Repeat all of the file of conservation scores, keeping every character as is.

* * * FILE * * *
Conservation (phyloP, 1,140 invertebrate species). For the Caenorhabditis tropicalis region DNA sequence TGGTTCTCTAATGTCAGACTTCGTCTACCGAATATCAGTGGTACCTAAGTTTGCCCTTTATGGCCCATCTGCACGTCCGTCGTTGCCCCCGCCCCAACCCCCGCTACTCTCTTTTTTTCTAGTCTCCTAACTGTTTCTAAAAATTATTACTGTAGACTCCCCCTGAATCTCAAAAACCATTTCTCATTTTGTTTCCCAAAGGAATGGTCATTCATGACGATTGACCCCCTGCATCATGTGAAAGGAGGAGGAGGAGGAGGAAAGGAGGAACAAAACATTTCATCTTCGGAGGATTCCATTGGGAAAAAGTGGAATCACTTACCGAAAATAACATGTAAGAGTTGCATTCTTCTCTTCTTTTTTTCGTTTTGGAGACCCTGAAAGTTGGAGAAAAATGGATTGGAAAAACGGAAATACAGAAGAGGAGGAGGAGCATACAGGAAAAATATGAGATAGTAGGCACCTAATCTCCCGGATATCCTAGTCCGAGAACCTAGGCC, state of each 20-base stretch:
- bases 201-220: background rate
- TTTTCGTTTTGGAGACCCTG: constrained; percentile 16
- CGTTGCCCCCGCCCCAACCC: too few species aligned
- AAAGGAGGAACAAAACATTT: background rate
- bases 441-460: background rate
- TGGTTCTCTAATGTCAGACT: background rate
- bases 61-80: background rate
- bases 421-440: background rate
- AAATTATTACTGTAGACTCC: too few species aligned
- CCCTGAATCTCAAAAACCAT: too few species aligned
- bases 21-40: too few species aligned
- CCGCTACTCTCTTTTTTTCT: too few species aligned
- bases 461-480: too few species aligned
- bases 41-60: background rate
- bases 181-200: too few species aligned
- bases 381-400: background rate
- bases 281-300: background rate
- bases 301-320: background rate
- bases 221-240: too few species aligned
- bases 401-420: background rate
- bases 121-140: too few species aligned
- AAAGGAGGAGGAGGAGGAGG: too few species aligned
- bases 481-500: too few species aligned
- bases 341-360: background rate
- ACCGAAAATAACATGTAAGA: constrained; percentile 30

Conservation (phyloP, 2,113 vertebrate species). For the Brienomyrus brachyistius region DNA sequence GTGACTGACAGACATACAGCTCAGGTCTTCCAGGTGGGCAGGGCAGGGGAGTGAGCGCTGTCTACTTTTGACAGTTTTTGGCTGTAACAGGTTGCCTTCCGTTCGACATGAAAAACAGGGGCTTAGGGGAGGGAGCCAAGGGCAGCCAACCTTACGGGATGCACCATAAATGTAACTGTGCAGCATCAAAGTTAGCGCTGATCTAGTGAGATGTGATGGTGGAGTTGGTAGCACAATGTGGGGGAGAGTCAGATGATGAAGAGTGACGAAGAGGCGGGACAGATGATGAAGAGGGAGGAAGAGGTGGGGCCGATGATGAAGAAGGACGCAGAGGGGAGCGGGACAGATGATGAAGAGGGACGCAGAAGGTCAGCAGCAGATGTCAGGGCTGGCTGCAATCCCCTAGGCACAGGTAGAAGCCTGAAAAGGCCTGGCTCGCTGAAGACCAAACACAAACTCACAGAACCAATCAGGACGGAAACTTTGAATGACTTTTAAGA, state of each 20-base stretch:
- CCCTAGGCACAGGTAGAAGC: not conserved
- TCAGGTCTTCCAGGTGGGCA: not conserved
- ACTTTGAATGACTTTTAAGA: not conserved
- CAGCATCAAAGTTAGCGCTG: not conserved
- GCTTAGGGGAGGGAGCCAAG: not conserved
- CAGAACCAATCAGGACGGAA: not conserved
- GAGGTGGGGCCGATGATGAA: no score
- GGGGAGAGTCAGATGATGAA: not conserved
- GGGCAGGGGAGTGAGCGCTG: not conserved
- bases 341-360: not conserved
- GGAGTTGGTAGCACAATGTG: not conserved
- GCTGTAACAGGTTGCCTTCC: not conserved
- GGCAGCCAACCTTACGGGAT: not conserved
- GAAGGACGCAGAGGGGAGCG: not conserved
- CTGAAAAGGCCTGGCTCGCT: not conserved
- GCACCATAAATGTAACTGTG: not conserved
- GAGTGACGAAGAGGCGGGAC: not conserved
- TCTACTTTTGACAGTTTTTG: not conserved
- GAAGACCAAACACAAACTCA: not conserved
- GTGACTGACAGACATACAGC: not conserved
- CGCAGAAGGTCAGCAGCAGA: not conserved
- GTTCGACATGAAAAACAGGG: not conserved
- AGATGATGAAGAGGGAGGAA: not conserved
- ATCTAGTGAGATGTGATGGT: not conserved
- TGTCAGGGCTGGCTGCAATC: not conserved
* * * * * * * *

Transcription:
Conservation (phyloP, 1,140 invertebrate species). For the Caenorhabditis tropicalis region DNA sequence TGGTTCTCTAATGTCAGACTTCGTCTACCGAATATCAGTGGTACCTAAGTTTGCCCTTTATGGCCCATCTGCACGTCCGTCGTTGCCCCCGCCCCAACCCCCGCTACTCTCTTTTTTTCTAGTCTCCTAACTGTTTCTAAAAATTATTACTGTAGACTCCCCCTGAATCTCAAAAACCATTTCTCATTTTGTTTCCCAAAGGAATGGTCATTCATGACGATTGACCCCCTGCATCATGTGAAAGGAGGAGGAGGAGGAGGAAAGGAGGAACAAAACATTTCATCTTCGGAGGATTCCATTGGGAAAAAGTGGAATCACTTACCGAAAATAACATGTAAGAGTTGCATTCTTCTCTTCTTTTTTTCGTTTTGGAGACCCTGAAAGTTGGAGAAAAATGGATTGGAAAAACGGAAATACAGAAGAGGAGGAGGAGCATACAGGAAAAATATGAGATAGTAGGCACCTAATCTCCCGGATATCCTAGTCCGAGAACCTAGGCC, state of each 20-base stretch:
- bases 201-220: background rate
- TTTTCGTTTTGGAGACCCTG: constrained; percentile 16
- CGTTGCCCCCGCCCCAACCC: too few species aligned
- AAAGGAGGAACAAAACATTT: background rate
- bases 441-460: background rate
- TGGTTCTCTAATGTCAGACT: background rate
- bases 61-80: background rate
- bases 421-440: background rate
- AAATTATTACTGTAGACTCC: too few species aligned
- CCCTGAATCTCAAAAACCAT: too few species aligned
- bases 21-40: too few species aligned
- CCGCTACTCTCTTTTTTTCT: too few species aligned
- bases 461-480: too few species aligned
- bases 41-60: background rate
- bases 181-200: too few species aligned
- bases 381-400: background rate
- bases 281-300: background rate
- bases 301-320: background rate
- bases 221-240: too few species aligned
- bases 401-420: background rate
- bases 121-140: too few species aligned
- AAAGGAGGAGGAGGAGGAGG: too few species aligned
- bases 481-500: too few species aligned
- bases 341-360: background rate
- ACCGAAAATAACATGTAAGA: constrained; percentile 30

Conservation (phyloP, 2,113 vertebrate species). For the Brienomyrus brachyistius region DNA sequence GTGACTGACAGACATACAGCTCAGGTCTTCCAGGTGGGCAGGGCAGGGGAGTGAGCGCTGTCTACTTTTGACAGTTTTTGGCTGTAACAGGTTGCCTTCCGTTCGACATGAAAAACAGGGGCTTAGGGGAGGGAGCCAAGGGCAGCCAACCTTACGGGATGCACCATAAATGTAACTGTGCAGCATCAAAGTTAGCGCTGATCTAGTGAGATGTGATGGTGGAGTTGGTAGCACAATGTGGGGGAGAGTCAGATGATGAAGAGTGACGAAGAGGCGGGACAGATGATGAAGAGGGAGGAAGAGGTGGGGCCGATGATGAAGAAGGACGCAGAGGGGAGCGGGACAGATGATGAAGAGGGACGCAGAAGGTCAGCAGCAGATGTCAGGGCTGGCTGCAATCCCCTAGGCACAGGTAGAAGCCTGAAAAGGCCTGGCTCGCTGAAGACCAAACACAAACTCACAGAACCAATCAGGACGGAAACTTTGAATGACTTTTAAGA, state of each 20-base stretch:
- CCCTAGGCACAGGTAGAAGC: not conserved
- TCAGGTCTTCCAGGTGGGCA: not conserved
- ACTTTGAATGACTTTTAAGA: not conserved
- CAGCATCAAAGTTAGCGCTG: not conserved
- GCTTAGGGGAGGGAGCCAAG: not conserved
- CAGAACCAATCAGGACGGAA: not conserved
- GAGGTGGGGCCGATGATGAA: no score
- GGGGAGAGTCAGATGATGAA: not conserved
- GGGCAGGGGAGTGAGCGCTG: not conserved
- bases 341-360: not conserved
- GGAGTTGGTAGCACAATGTG: not conserved
- GCTGTAACAGGTTGCCTTCC: not conserved
- GGCAGCCAACCTTACGGGAT: not conserved
- GAAGGACGCAGAGGGGAGCG: not conserved
- CTGAAAAGGCCTGGCTCGCT: not conserved
- GCACCATAAATGTAACTGTG: not conserved
- GAGTGACGAAGAGGCGGGAC: not conserved
- TCTACTTTTGACAGTTTTTG: not conserved
- GAAGACCAAACACAAACTCA: not conserved
- GTGACTGACAGACATACAGC: not conserved
- CGCAGAAGGTCAGCAGCAGA: not conserved
- GTTCGACATGAAAAACAGGG: not conserved
- AGATGATGAAGAGGGAGGAA: not conserved
- ATCTAGTGAGATGTGATGGT: not conserved
- TGTCAGGGCTGGCTGCAATC: not conserved